To dance with God


For this fourth and final post on the theme of DANCE I’ve found a story that overlaps with my chosen theme for December: CHILD.

The story is taken from the opening chapter of Gertrud Mueller Nelson‘s book, To Dance with God (1986).

Some years ago, I spent an afternoon caught up in a piece of sewing I was doing. The waste basket near my sewing machine was filled with scraps of fabric cut away from my project. This basket of discards was a fascination to my daughter Annika, who, at the time, was not yet four years old. She rooted through the scraps searching out the long bright strips, collected them to herself, and went off. When I took a moment to check on her, I tracked her whereabouts to the back garden where I found her sitting in the grass with a long pole. She was affixing the scraps to the top of the pole with great sticky wads of tape. “I’m making a banner for a procession,” she said. “I need a procession so that God will come down and dance with us.” With that she solemnly lifted her banner to flutter in the wind and slowly began to dance.

My three year old was not a particularly precocious toddler. I think, rather, that she was doing what three year olds do when left to their natural and intuitive religious sense and I was simply fortunate to hear and see what she was about. Mothers are often anthropologists of sorts and their children the exotic primitives that also happen to be under foot. This little primitive allowed me to witness a holy moment and I learned all over again how strong and real is that sense of wonder that children have – how innate and easy their way with the sacred. Here, religion was child’s play. And of course I had to wonder what happens in our development that as adults we became a serious folk, uneasy in our relationship with God, out of touch with the mysteries we knew in childhood, restless, empty, searching to regain a sense of awe and a way to “dance with God.”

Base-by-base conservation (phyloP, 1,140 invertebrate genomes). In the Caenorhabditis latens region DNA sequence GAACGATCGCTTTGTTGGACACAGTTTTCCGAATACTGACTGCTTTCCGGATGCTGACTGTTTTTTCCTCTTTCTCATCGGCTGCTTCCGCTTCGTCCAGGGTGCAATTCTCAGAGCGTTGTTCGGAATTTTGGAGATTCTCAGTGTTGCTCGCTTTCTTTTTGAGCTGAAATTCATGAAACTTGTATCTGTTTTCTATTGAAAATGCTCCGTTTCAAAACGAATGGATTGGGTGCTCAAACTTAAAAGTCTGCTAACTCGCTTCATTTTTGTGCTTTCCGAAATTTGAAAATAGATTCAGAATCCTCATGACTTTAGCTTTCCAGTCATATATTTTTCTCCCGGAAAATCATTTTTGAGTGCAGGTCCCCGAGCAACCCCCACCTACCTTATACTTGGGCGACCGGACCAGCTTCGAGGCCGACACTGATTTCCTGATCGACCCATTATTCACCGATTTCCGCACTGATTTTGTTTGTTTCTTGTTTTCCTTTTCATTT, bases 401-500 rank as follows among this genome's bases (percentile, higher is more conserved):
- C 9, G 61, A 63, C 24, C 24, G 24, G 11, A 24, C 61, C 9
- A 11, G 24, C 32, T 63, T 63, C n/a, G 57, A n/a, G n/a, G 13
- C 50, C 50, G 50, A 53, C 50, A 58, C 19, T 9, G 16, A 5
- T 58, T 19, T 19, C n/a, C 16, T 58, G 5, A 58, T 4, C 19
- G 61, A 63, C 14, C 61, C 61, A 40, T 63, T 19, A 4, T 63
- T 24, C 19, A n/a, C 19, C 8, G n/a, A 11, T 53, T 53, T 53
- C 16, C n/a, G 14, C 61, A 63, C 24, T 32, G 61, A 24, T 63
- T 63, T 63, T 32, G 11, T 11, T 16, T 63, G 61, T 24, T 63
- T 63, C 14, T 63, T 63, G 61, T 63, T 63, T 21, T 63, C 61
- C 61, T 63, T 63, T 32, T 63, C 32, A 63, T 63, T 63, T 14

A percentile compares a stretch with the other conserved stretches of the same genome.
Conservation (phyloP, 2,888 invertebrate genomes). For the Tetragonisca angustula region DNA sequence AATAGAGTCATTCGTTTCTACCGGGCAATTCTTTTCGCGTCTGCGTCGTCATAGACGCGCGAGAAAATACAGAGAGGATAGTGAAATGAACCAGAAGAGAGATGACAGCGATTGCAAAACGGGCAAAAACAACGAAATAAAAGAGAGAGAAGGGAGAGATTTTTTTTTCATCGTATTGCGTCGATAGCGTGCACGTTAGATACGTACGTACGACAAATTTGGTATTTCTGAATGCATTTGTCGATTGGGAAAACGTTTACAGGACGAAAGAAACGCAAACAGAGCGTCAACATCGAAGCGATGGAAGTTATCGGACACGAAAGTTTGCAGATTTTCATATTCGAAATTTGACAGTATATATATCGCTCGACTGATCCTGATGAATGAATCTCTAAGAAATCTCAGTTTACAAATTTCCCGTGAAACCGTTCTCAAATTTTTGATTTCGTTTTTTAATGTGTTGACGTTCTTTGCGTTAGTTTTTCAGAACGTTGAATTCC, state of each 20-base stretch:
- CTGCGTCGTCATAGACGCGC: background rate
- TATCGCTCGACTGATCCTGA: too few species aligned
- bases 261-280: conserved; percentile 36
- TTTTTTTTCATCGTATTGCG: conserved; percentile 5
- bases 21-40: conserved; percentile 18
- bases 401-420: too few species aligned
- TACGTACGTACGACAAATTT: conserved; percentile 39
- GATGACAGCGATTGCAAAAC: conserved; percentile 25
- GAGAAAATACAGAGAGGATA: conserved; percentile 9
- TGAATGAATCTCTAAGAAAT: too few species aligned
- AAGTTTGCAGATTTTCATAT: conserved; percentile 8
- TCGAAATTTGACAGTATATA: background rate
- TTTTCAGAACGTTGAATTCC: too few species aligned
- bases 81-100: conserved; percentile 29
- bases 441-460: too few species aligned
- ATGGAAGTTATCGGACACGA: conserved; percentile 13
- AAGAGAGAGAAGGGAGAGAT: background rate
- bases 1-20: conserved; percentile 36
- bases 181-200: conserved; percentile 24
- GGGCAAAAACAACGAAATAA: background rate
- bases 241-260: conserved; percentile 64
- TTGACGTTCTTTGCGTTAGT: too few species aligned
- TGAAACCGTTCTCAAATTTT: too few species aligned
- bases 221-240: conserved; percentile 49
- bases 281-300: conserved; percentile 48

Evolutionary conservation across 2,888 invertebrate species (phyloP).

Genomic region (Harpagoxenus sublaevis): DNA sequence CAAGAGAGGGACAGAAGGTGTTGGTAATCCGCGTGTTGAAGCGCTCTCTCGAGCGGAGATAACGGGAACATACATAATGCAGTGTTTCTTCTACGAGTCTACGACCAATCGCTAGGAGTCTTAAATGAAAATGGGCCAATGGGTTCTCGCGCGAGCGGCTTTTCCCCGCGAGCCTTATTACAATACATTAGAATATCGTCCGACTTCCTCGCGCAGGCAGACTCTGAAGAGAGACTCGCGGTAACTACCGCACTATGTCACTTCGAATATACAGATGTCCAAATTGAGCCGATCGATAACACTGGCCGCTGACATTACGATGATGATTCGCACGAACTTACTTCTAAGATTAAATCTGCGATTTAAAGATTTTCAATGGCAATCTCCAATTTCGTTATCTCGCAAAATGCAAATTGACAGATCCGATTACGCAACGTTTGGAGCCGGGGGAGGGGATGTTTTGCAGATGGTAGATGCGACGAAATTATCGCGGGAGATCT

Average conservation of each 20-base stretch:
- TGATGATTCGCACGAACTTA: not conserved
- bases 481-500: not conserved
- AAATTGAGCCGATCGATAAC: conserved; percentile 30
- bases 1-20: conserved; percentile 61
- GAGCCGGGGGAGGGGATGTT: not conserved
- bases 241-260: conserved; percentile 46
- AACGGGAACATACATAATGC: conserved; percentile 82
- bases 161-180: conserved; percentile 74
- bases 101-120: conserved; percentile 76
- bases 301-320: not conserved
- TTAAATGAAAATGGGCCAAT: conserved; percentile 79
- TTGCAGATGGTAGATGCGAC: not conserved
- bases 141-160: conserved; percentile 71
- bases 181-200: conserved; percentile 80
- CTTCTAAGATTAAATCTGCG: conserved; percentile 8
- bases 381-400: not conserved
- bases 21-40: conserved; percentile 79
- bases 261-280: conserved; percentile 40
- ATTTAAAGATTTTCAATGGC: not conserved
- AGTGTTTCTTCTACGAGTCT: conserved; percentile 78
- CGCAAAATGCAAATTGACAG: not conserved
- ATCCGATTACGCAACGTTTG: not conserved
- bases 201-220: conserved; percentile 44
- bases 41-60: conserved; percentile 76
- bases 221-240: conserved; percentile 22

Call to worship

The people of God were made for worship:
To sing and to praise, to laugh and to dance.
The people of God were made for God’s presence:
For pleasure and praise, for joy and for song.
Come, holy people, God’s chosen disciples:
Gather for worship, come from all places!
We have come to God’s temple, gathered together,
We have come to praise God and enjoy him forever.

~ from jesusscribbles

With you I can leap

‘Tree art’, Rotterdam  (Photo: Irene Bom)

A prayer

I cannot dance, O Lord, unless you lead me. If it is your will, I can leap for joy. But you must show me how to dance and sing by dancing and singing yourself! With you I can leap towards love, and from love I will leap to truth, and from truth I will leap to joy, and then I shall leap beyond all human senses. There I will remain and dance for evermore.

~ by Mechtild of Magdeburg (1210-1280)
from 2000 Years of Prayer compiled by Michael Counsell, p. 123

Mechtild of Magdeburg wrote this prayer while she served in the Béguinage at Magdeburg in Germany, as part of a community of lay women who combined a life of corporate prayer with service in the wider community.